"No Forest is equal in beauty to an oak forest and no such oak forest is to be found elsewhere to match the Royal Forest of Dean. It is the 'Queen of Forests'."
Forest of Dean Tourist Information and Travel Guide
Originally chosen by the Saxons primarily for hunting its abundance of wild game, this large tract of woodland was reserved as a royal hunting ground sometime prior to 1066. It wasn't until 1086 that The Forest of Denu was officially recorded in the 'Domesday Book'. Denu being old English for Dene or Dean and taken from the Denu valley situated in the north-east of the area. Some historians also believe the Forest of Dean derived its name from the ancient Norman ruins of 'Old Castle of Dene' combined with the Valley of Dene near Littledean.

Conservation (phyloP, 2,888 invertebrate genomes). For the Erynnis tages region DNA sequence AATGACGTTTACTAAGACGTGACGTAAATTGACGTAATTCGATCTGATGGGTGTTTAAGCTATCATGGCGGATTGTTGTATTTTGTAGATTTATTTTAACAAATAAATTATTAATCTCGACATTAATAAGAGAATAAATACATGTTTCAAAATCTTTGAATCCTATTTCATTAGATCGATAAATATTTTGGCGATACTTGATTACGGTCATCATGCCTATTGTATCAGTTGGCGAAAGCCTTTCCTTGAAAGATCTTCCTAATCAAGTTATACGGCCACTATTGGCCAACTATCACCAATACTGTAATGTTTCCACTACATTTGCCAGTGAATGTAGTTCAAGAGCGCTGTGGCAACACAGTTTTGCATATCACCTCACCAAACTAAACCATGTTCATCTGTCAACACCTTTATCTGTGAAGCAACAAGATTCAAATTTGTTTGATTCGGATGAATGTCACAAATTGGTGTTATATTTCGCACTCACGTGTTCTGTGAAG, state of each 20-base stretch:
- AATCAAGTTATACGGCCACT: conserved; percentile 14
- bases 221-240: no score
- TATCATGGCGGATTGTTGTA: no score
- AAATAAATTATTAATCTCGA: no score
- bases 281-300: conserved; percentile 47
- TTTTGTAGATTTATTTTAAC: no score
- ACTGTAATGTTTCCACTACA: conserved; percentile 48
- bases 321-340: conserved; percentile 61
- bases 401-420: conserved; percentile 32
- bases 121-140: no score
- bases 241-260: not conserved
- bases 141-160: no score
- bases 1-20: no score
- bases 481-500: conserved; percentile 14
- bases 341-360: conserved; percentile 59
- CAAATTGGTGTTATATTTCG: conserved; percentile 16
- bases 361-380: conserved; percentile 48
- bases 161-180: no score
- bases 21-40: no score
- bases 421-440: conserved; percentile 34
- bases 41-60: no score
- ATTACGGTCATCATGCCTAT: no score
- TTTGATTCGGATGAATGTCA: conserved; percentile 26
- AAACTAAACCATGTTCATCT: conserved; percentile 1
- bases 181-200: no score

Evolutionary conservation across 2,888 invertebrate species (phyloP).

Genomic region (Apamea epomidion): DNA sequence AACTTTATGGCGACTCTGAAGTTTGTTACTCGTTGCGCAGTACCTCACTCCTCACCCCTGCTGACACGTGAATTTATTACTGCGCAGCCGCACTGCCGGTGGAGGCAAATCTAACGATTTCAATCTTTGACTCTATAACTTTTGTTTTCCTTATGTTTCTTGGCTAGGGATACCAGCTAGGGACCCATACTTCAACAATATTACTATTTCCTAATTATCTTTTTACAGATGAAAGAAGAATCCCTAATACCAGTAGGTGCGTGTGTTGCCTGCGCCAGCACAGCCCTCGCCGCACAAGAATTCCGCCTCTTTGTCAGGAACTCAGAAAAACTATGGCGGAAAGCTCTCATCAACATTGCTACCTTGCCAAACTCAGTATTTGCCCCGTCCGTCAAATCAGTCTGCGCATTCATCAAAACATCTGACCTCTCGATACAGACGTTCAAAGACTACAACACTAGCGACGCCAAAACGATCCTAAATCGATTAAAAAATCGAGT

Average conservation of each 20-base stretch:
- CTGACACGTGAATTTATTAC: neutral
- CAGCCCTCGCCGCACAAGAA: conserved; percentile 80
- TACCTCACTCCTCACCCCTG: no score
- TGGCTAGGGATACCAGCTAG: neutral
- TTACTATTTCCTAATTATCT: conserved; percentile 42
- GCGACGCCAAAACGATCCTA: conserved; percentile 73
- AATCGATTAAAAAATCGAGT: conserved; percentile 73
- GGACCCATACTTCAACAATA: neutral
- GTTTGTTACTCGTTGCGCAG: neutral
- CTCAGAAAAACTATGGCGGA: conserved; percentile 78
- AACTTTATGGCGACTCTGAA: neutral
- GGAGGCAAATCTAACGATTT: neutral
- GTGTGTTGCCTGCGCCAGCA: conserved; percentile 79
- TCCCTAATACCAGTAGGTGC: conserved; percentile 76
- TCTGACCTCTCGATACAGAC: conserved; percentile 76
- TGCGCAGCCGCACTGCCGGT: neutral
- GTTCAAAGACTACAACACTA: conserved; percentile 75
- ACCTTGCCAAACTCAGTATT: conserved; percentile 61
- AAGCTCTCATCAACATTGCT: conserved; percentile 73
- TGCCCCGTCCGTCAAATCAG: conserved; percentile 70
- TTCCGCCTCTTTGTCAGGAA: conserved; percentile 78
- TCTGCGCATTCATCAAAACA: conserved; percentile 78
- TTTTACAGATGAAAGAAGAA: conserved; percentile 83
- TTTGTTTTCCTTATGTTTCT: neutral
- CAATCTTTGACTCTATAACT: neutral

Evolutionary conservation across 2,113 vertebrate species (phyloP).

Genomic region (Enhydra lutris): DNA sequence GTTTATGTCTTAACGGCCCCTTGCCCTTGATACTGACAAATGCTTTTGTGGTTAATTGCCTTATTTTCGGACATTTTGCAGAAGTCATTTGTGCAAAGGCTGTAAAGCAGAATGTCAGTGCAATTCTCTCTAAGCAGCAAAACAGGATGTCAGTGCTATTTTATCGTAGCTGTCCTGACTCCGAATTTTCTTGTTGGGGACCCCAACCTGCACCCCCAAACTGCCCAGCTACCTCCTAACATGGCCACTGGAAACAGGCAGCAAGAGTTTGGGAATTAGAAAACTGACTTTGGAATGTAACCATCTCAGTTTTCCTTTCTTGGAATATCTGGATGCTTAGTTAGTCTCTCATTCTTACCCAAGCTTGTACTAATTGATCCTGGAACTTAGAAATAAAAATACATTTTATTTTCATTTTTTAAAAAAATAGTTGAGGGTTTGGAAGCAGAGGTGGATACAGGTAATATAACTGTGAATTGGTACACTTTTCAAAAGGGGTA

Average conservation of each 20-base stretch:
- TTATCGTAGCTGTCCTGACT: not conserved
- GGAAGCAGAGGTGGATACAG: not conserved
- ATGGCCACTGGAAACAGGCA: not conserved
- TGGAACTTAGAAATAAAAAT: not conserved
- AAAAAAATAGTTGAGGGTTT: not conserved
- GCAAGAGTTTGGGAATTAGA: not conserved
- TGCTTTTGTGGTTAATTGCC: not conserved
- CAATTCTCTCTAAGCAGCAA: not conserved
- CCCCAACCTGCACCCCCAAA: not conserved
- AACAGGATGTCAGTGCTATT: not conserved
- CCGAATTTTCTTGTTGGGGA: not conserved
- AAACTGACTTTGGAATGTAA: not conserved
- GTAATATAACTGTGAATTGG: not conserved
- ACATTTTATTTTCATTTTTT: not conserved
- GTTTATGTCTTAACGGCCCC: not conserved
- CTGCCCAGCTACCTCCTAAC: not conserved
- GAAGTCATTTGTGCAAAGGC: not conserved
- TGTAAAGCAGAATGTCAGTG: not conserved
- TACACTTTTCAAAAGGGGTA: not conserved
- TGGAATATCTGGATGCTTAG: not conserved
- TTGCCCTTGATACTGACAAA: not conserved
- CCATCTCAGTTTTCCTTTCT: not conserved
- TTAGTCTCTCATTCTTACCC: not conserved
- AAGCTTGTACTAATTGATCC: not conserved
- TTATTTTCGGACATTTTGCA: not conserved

In 1938 The Forest of Dean was declared England's first National Forest Park, and over the years underwent a program of reforestation until, today, the woodland now covers an estimated 24,000 acres.
The period during which 'The Archer's Diary' is set, The Royal Forest of Dean extended further north than shown by the map (above), encompassing Hay-on-Wye and straddled the border between Wales and England.
Credit: © 2018 Chris Jones